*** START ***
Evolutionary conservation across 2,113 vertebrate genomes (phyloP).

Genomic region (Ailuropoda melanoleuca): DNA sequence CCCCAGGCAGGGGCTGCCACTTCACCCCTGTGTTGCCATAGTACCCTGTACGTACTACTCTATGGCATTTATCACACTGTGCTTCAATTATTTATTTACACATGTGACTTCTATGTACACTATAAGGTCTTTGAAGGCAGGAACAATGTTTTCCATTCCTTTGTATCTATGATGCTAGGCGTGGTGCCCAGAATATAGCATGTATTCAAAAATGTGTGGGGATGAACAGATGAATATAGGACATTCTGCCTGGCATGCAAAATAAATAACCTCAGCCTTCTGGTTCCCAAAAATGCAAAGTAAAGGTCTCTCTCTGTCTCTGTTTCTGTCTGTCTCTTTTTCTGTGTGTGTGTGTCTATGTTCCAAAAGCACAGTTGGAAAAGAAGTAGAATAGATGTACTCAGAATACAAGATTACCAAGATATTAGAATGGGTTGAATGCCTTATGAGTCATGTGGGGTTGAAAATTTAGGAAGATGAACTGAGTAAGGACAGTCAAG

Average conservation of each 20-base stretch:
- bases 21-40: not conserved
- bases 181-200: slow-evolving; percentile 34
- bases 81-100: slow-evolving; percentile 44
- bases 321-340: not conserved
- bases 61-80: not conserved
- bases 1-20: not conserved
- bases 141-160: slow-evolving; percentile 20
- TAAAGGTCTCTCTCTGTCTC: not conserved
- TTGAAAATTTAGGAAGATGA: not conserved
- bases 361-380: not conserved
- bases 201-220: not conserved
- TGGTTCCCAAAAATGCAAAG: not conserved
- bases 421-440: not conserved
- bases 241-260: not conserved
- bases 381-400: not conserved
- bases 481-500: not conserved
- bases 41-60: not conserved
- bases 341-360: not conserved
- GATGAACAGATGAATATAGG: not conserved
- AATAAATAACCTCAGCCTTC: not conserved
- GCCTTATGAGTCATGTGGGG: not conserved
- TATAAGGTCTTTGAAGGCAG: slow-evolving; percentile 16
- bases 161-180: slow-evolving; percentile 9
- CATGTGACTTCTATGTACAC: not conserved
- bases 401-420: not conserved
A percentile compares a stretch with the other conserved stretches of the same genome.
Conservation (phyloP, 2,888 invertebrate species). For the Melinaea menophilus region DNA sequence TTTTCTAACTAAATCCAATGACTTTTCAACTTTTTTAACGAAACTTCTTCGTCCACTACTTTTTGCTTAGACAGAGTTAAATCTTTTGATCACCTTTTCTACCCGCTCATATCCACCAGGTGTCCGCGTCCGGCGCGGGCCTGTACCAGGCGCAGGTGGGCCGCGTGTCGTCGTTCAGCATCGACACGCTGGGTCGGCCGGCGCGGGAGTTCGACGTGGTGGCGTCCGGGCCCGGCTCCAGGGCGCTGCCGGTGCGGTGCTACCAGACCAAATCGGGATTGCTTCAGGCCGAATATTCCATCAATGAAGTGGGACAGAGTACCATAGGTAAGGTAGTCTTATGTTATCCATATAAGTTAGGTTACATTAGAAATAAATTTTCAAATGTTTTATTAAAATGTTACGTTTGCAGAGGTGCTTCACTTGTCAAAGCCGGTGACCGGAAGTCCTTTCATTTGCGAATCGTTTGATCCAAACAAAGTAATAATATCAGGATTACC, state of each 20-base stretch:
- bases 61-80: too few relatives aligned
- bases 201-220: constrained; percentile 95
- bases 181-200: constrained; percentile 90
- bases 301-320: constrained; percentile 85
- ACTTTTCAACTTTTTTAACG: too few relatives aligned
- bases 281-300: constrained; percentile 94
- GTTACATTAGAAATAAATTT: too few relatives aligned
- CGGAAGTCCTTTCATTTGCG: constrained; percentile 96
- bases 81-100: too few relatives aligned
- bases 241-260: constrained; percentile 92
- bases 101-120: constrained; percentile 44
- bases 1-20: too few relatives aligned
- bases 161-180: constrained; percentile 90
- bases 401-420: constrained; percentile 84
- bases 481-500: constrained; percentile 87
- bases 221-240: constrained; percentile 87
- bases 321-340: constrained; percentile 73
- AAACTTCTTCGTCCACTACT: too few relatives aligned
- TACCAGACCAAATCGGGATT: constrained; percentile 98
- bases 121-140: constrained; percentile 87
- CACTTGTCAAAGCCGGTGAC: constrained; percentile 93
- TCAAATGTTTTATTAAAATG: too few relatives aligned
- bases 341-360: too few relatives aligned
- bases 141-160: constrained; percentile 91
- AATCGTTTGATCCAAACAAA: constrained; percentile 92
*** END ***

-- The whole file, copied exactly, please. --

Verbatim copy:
Evolutionary conservation across 2,113 vertebrate genomes (phyloP).

Genomic region (Ailuropoda melanoleuca): DNA sequence CCCCAGGCAGGGGCTGCCACTTCACCCCTGTGTTGCCATAGTACCCTGTACGTACTACTCTATGGCATTTATCACACTGTGCTTCAATTATTTATTTACACATGTGACTTCTATGTACACTATAAGGTCTTTGAAGGCAGGAACAATGTTTTCCATTCCTTTGTATCTATGATGCTAGGCGTGGTGCCCAGAATATAGCATGTATTCAAAAATGTGTGGGGATGAACAGATGAATATAGGACATTCTGCCTGGCATGCAAAATAAATAACCTCAGCCTTCTGGTTCCCAAAAATGCAAAGTAAAGGTCTCTCTCTGTCTCTGTTTCTGTCTGTCTCTTTTTCTGTGTGTGTGTGTCTATGTTCCAAAAGCACAGTTGGAAAAGAAGTAGAATAGATGTACTCAGAATACAAGATTACCAAGATATTAGAATGGGTTGAATGCCTTATGAGTCATGTGGGGTTGAAAATTTAGGAAGATGAACTGAGTAAGGACAGTCAAG

Average conservation of each 20-base stretch:
- bases 21-40: not conserved
- bases 181-200: slow-evolving; percentile 34
- bases 81-100: slow-evolving; percentile 44
- bases 321-340: not conserved
- bases 61-80: not conserved
- bases 1-20: not conserved
- bases 141-160: slow-evolving; percentile 20
- TAAAGGTCTCTCTCTGTCTC: not conserved
- TTGAAAATTTAGGAAGATGA: not conserved
- bases 361-380: not conserved
- bases 201-220: not conserved
- TGGTTCCCAAAAATGCAAAG: not conserved
- bases 421-440: not conserved
- bases 241-260: not conserved
- bases 381-400: not conserved
- bases 481-500: not conserved
- bases 41-60: not conserved
- bases 341-360: not conserved
- GATGAACAGATGAATATAGG: not conserved
- AATAAATAACCTCAGCCTTC: not conserved
- GCCTTATGAGTCATGTGGGG: not conserved
- TATAAGGTCTTTGAAGGCAG: slow-evolving; percentile 16
- bases 161-180: slow-evolving; percentile 9
- CATGTGACTTCTATGTACAC: not conserved
- bases 401-420: not conserved
A percentile compares a stretch with the other conserved stretches of the same genome.
Conservation (phyloP, 2,888 invertebrate species). For the Melinaea menophilus region DNA sequence TTTTCTAACTAAATCCAATGACTTTTCAACTTTTTTAACGAAACTTCTTCGTCCACTACTTTTTGCTTAGACAGAGTTAAATCTTTTGATCACCTTTTCTACCCGCTCATATCCACCAGGTGTCCGCGTCCGGCGCGGGCCTGTACCAGGCGCAGGTGGGCCGCGTGTCGTCGTTCAGCATCGACACGCTGGGTCGGCCGGCGCGGGAGTTCGACGTGGTGGCGTCCGGGCCCGGCTCCAGGGCGCTGCCGGTGCGGTGCTACCAGACCAAATCGGGATTGCTTCAGGCCGAATATTCCATCAATGAAGTGGGACAGAGTACCATAGGTAAGGTAGTCTTATGTTATCCATATAAGTTAGGTTACATTAGAAATAAATTTTCAAATGTTTTATTAAAATGTTACGTTTGCAGAGGTGCTTCACTTGTCAAAGCCGGTGACCGGAAGTCCTTTCATTTGCGAATCGTTTGATCCAAACAAAGTAATAATATCAGGATTACC, state of each 20-base stretch:
- bases 61-80: too few relatives aligned
- bases 201-220: constrained; percentile 95
- bases 181-200: constrained; percentile 90
- bases 301-320: constrained; percentile 85
- ACTTTTCAACTTTTTTAACG: too few relatives aligned
- bases 281-300: constrained; percentile 94
- GTTACATTAGAAATAAATTT: too few relatives aligned
- CGGAAGTCCTTTCATTTGCG: constrained; percentile 96
- bases 81-100: too few relatives aligned
- bases 241-260: constrained; percentile 92
- bases 101-120: constrained; percentile 44
- bases 1-20: too few relatives aligned
- bases 161-180: constrained; percentile 90
- bases 401-420: constrained; percentile 84
- bases 481-500: constrained; percentile 87
- bases 221-240: constrained; percentile 87
- bases 321-340: constrained; percentile 73
- AAACTTCTTCGTCCACTACT: too few relatives aligned
- TACCAGACCAAATCGGGATT: constrained; percentile 98
- bases 121-140: constrained; percentile 87
- CACTTGTCAAAGCCGGTGAC: constrained; percentile 93
- TCAAATGTTTTATTAAAATG: too few relatives aligned
- bases 341-360: too few relatives aligned
- bases 141-160: constrained; percentile 91
- AATCGTTTGATCCAAACAAA: constrained; percentile 92